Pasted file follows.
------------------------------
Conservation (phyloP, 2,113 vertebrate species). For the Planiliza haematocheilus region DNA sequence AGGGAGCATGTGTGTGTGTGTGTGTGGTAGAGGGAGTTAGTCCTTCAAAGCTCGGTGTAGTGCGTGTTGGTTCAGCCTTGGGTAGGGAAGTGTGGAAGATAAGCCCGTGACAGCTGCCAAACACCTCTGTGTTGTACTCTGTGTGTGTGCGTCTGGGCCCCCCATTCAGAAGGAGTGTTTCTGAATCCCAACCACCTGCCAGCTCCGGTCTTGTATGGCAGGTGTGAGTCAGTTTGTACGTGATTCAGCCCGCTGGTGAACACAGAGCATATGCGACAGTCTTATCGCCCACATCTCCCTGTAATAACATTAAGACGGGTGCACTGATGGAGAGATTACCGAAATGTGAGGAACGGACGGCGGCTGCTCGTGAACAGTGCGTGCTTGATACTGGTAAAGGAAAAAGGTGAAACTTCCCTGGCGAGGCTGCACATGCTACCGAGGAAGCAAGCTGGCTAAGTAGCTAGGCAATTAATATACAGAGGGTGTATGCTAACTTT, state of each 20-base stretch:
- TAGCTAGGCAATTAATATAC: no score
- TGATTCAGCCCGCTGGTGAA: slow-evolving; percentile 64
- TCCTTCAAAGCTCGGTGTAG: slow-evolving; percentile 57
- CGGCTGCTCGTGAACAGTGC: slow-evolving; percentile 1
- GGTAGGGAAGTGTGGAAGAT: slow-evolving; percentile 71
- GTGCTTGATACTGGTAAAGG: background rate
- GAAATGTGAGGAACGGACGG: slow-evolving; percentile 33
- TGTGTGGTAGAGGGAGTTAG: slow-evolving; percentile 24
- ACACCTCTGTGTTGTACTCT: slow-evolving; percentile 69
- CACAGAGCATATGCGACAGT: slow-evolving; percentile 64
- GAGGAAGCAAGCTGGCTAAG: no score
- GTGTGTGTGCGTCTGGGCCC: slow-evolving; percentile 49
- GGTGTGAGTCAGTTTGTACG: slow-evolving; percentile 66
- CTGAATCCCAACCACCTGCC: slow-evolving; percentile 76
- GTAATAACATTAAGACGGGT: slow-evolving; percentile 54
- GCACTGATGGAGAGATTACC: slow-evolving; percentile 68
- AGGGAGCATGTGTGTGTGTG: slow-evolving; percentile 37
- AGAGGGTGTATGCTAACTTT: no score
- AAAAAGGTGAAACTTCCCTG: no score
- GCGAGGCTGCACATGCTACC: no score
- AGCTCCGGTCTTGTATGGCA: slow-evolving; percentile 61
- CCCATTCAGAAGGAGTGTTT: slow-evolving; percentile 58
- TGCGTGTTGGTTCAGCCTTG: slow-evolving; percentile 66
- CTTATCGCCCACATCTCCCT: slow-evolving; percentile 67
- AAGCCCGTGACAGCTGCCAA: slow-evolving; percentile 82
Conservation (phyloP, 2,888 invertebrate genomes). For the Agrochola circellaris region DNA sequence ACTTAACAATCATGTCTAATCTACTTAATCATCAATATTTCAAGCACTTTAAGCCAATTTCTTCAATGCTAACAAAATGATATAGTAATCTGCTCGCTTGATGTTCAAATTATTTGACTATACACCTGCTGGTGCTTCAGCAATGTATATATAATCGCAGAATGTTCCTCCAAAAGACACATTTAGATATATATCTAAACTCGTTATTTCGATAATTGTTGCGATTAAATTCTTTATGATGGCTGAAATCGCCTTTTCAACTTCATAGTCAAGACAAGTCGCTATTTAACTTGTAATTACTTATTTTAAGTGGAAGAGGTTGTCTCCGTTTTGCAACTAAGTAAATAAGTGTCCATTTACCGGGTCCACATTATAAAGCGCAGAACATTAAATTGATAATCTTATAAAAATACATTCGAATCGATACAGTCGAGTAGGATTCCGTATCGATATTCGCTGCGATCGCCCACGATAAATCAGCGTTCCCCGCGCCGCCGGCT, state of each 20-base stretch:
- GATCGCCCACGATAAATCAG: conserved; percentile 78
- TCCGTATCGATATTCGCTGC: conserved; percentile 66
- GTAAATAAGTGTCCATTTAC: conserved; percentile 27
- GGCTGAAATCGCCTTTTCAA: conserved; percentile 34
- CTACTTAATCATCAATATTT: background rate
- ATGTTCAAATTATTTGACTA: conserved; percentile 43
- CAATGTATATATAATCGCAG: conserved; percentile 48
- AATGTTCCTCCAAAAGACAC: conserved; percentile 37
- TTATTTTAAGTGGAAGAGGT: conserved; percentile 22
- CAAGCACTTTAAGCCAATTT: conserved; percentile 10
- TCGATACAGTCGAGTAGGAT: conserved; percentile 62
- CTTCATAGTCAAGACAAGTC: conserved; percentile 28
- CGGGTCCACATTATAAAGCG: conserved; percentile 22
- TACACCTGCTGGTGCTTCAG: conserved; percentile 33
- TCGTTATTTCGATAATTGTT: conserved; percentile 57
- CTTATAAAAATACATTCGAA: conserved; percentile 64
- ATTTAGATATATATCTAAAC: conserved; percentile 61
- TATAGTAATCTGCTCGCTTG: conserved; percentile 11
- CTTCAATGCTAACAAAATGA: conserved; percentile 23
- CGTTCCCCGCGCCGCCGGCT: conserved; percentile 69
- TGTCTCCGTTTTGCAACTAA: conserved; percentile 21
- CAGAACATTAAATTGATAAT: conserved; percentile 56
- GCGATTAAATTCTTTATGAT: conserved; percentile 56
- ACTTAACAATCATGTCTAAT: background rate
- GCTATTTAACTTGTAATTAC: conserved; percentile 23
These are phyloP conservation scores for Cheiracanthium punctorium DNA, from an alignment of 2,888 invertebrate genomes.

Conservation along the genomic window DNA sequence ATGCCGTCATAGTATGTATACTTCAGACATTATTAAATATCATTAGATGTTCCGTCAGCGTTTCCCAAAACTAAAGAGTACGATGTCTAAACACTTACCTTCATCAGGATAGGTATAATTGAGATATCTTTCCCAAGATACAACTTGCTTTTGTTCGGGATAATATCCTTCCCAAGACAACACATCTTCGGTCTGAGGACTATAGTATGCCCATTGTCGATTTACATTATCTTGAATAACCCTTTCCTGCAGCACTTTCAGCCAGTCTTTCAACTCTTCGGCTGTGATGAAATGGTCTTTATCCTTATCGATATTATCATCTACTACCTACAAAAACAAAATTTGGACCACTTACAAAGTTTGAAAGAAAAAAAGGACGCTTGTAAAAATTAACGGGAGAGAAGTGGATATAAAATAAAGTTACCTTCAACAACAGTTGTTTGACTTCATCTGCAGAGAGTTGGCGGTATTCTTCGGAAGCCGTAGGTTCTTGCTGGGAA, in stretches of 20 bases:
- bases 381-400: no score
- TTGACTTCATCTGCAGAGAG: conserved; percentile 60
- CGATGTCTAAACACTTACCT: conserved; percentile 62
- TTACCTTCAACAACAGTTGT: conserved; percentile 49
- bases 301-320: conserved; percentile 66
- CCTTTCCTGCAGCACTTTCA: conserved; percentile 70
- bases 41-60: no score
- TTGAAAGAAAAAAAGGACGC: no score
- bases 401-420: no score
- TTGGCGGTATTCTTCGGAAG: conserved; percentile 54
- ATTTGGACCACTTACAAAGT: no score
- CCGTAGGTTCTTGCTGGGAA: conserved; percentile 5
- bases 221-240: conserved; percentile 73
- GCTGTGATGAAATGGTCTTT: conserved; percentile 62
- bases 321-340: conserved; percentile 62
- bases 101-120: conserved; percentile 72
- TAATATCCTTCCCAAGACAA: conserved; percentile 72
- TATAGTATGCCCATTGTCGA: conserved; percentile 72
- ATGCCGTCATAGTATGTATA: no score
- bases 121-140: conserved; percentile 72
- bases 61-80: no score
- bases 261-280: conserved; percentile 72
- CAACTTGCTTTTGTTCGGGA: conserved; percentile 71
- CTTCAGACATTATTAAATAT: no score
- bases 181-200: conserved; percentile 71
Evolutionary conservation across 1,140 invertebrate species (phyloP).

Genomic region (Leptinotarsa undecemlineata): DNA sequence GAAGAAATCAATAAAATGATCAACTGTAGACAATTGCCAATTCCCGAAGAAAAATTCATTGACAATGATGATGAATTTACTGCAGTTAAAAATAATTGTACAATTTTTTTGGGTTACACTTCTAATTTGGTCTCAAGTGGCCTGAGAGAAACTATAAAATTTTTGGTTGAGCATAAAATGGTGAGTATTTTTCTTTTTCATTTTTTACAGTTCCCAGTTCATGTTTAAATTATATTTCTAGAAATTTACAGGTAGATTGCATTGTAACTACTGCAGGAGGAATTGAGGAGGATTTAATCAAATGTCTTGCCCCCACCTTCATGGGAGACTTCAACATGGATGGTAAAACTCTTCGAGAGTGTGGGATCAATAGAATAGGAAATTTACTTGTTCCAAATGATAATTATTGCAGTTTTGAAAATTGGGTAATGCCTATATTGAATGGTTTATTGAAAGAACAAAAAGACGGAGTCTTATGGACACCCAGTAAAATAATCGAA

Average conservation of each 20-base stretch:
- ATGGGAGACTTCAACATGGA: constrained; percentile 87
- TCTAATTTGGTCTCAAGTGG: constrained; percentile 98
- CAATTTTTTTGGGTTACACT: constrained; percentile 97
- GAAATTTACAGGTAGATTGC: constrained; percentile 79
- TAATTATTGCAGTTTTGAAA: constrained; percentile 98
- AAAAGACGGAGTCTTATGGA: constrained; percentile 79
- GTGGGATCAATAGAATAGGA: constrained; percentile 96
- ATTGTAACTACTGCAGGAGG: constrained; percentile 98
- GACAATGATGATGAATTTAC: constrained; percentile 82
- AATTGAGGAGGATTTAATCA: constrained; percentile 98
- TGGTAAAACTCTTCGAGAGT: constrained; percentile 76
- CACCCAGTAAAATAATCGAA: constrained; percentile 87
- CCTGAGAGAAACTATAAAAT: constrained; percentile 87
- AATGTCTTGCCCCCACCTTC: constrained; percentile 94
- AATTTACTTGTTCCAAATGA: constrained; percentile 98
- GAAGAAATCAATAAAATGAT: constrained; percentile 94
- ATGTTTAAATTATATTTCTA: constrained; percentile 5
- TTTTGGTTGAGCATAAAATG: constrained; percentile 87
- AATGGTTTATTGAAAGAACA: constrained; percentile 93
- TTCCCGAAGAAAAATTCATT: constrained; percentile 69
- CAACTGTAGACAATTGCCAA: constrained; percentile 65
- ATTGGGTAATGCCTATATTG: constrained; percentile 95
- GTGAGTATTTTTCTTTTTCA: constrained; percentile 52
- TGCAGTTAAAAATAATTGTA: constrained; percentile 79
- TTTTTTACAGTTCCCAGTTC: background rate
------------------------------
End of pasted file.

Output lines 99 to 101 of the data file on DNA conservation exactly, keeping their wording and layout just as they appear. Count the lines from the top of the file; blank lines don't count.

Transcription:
- ATGTTTAAATTATATTTCTA: constrained; percentile 5
- TTTTGGTTGAGCATAAAATG: constrained; percentile 87
- AATGGTTTATTGAAAGAACA: constrained; percentile 93